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Rap Sophistication

Eminem performing his freestyle rap at the 2017 BET Hip Hop Awards. PHOTO/ Flickr Creative Commons
Eminem performing his freestyle rap at the 2017 BET Hip Hop Awards. PHOTO/ Flickr Creative Commons

By Milette Millington

Published: November 1st, 2017

This year’s BET Hip Hop Awards highlight, for me, was Eminem’s freestyle rap. As a white rapper, he was able to portray a series of conflicting emotions felt by many Americans. Throughout the rap, Eminem “lobs numerous insults at the president and harshly criticizes him for his positions on issues ranging from international diplomacy to domestic unrest,” according to an Entertainment Weekly article.

One climacteric issue Eminem addresses in the verse is foreign policy under President Donald Trump’s administration. “But we better give Obama props/Cause what we got in office now’s a kamikaze/That’ll probably cause a nuclear holocaust,” he jabs. These lines are pointing out conflicts that Trump has escalated with countries such as Russia, Syria, Iran, and North Korea, and with terrorist groups like Al-Qaeda and ISIS, all within his first 100 days. When Eminem says that Trump is a “kamikaze/That’ll probably cause a nuclear holocaust,” he is saying that Trump is trying to put Americans at war against one another, according to the lyrical analysis by www.Genius.com.

Eminem also addressed racial injustice. “Racism’s the only thing he’s fantastic for/ Cause that’s how he gets his f***in’ rocks off and he’s orange/Yeah, sick tan,” he says towards the middle of the verse. Here, he is stating that Trump is only great at arousing confrontation. By referring to Neo-Nazis, white nationalists, and a murderer as “some very fine people,” Trump uses divisive rhetoric to make his voter base happy. 

Marshall Mathers then went into the issues in the NFL. Several teams in the NFL have protested abuse and discrimination towards African Americans after Colin Kaepernick’s decision to take a knee while the national anthem was played during a game last year. “He gets an enormous reaction,” Eminem says about Trump’s comments on these protests. “So we focus on that instead of talkin’ Puerto Rico or gun reform for Nevada,” he goes on to say. Trump should be more concerned about preventing events like the Las Vegas shooting from happening. He should be using his presidential power to assist Puerto Rico, a U.S. territory, in recovering from such a tragedy. Black athletes have the right to protest against something affecting them, such as racial oppression and police brutality. Eminem makes the valid point that as a black athlete, “You’re a spoiled brat for/Tryna use your platform or your stature/To try to give those a voice who don’t have one.” This puts extreme emphasis on the fact that Eminem and black athletes are representing those who are afraid to speak about the oppression they face.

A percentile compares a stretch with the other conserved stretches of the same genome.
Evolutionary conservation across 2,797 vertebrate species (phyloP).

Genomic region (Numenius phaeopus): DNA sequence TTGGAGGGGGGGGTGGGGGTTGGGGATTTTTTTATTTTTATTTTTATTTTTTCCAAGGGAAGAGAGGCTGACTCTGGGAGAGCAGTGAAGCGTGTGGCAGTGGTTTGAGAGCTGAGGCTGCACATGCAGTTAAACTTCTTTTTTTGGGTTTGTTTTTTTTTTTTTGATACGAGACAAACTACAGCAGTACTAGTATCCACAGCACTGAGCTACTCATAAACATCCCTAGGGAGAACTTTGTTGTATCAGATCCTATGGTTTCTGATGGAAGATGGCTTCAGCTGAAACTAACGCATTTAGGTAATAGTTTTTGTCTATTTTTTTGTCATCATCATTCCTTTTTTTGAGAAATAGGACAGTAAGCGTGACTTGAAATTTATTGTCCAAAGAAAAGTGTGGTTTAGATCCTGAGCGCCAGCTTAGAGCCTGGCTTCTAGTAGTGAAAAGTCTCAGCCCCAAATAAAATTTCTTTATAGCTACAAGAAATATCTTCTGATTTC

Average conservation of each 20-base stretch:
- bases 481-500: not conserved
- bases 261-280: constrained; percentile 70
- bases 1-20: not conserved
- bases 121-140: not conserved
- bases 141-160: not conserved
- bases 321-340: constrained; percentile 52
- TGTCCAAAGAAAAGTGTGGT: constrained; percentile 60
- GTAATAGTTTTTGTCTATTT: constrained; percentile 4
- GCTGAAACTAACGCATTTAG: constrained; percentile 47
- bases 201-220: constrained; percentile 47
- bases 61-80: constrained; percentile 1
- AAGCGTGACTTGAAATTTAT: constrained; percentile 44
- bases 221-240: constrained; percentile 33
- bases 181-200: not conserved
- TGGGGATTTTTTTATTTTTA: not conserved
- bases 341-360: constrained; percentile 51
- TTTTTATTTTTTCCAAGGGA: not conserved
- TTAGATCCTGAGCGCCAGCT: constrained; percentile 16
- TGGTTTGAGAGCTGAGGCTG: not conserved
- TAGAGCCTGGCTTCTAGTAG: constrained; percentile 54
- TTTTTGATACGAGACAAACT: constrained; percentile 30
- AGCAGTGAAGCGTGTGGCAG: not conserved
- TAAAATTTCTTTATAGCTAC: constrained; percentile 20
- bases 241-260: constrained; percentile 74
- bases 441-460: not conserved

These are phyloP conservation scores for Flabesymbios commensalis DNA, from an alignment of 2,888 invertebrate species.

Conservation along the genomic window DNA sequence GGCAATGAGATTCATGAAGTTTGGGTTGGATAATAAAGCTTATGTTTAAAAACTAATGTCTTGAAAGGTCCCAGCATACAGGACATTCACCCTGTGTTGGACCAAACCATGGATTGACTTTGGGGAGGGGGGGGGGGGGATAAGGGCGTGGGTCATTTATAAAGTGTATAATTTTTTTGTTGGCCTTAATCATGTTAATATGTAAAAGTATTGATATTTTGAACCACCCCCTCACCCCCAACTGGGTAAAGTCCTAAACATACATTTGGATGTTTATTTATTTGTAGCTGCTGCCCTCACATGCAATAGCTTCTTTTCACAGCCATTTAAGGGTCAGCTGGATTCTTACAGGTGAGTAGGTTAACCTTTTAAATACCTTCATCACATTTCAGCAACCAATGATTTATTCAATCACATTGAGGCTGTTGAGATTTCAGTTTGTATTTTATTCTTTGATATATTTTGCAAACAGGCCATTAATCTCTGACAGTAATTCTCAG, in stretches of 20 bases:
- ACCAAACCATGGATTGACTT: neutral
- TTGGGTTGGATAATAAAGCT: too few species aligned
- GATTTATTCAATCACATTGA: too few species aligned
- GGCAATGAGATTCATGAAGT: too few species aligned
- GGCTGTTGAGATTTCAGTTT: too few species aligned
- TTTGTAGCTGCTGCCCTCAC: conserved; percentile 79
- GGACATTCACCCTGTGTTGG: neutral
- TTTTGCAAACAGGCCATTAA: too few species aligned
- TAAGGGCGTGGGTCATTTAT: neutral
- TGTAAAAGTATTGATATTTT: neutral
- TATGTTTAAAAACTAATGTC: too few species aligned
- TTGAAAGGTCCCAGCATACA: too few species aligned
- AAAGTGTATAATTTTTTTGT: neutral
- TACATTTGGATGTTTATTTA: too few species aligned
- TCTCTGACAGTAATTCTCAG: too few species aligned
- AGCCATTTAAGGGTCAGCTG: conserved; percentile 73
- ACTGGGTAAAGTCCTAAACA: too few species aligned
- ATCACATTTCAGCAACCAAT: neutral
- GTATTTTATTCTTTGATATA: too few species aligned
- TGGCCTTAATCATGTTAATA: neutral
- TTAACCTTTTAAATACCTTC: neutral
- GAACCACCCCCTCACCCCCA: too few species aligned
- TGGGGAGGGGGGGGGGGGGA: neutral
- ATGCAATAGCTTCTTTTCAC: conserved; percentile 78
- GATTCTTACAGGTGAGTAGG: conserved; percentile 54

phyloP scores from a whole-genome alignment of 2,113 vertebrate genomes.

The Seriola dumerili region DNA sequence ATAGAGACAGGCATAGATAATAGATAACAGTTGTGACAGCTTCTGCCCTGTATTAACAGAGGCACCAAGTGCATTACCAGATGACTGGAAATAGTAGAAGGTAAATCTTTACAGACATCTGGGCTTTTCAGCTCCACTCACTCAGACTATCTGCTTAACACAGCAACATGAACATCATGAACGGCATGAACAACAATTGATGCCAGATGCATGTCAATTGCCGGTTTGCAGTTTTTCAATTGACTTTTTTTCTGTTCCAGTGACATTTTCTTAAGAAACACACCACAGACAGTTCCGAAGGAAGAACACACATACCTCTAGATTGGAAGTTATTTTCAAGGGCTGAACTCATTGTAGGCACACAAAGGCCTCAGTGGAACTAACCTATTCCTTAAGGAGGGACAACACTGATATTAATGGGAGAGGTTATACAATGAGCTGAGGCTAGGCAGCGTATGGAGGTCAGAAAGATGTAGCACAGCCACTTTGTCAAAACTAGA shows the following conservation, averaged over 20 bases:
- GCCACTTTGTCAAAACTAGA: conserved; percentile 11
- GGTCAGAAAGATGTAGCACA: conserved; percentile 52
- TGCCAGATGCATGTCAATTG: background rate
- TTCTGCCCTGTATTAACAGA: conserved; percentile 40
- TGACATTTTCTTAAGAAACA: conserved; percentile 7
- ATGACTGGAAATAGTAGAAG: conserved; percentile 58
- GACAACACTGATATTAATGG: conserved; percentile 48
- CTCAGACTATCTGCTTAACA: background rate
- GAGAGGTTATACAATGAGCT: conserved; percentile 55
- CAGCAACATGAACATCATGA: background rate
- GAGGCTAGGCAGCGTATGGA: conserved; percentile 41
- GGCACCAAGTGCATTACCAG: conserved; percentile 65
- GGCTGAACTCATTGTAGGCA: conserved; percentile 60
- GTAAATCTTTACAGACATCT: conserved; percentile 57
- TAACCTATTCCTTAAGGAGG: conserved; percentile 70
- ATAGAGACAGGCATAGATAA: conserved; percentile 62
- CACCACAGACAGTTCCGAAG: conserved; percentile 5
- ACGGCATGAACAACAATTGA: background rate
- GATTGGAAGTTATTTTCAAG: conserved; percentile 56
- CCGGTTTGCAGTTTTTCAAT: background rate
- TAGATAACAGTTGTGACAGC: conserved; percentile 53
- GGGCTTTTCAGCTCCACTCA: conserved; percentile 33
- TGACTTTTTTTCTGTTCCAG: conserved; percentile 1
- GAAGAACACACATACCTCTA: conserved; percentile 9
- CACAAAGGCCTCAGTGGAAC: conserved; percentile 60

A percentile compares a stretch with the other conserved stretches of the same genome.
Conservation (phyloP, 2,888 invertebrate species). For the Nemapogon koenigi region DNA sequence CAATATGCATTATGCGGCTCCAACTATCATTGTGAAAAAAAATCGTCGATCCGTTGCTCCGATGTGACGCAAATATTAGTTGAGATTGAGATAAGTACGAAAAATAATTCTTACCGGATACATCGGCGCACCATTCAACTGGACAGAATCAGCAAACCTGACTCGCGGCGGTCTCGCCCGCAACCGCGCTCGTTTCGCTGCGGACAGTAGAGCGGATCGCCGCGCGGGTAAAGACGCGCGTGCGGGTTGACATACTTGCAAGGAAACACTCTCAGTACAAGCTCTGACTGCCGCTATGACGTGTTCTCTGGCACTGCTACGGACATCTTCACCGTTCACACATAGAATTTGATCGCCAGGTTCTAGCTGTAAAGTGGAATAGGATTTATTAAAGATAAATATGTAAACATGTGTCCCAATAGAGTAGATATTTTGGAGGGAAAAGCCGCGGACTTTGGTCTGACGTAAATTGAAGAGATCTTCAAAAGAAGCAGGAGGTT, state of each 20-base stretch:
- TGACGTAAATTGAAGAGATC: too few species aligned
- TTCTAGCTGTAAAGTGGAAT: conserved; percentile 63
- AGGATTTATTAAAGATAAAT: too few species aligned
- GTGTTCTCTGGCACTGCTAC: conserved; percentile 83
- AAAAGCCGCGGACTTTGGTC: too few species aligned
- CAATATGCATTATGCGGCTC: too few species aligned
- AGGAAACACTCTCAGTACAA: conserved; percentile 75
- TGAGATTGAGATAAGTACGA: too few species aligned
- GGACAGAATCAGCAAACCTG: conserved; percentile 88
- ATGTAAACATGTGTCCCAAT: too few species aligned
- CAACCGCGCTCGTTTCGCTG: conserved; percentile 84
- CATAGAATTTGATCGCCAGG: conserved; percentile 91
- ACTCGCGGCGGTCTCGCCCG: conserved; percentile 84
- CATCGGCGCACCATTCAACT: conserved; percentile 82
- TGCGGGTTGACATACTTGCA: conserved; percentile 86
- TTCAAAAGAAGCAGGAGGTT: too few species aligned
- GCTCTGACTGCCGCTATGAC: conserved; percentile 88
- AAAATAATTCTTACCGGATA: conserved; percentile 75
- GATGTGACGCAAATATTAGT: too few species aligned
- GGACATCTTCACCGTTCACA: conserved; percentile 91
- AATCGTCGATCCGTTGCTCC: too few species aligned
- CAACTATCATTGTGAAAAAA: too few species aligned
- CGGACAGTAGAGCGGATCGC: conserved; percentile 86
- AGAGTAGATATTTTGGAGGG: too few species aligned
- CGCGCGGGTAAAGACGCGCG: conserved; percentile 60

This freestyle rap by Eminem was very realistic because of the subjects he addressed. His tone throughout was stern, which signified the importance of the national and international issues going on right now. 

Many people, such as Keith Olbermann, have never been fans of rap music but are now supporting Eminem and his message. These people were able to clearly understand the logical truth behind the lyrics of the verse, as I did when I listened to it several times. “The fact he used his platform to speak out about the issues currently plaguing our country is commendable on its own…. Since its inception, [his music has] been a voice for the voiceless and a way to speak up for the oppressed,” as mentioned in the DX article on this freestyle.

I strongly believe that Eminem’s rap career has earned him the right to use the hip-hop/rap platform to reach national audiences. The style and diction used in his freestyle and the growing intensities of the subjects discussed allowed massive audiences to get drawn in quickly; I don’t believe it had anything to do with his race. 

Other white people, in my perspective, should use their platforms to discuss issues like social and racial injustice. How should they do this? Authors could write books that would discuss these issues in-depth and capture their readers’ attention, while college and university presidents could propose a plan for more justice-related courses to their respective departments.

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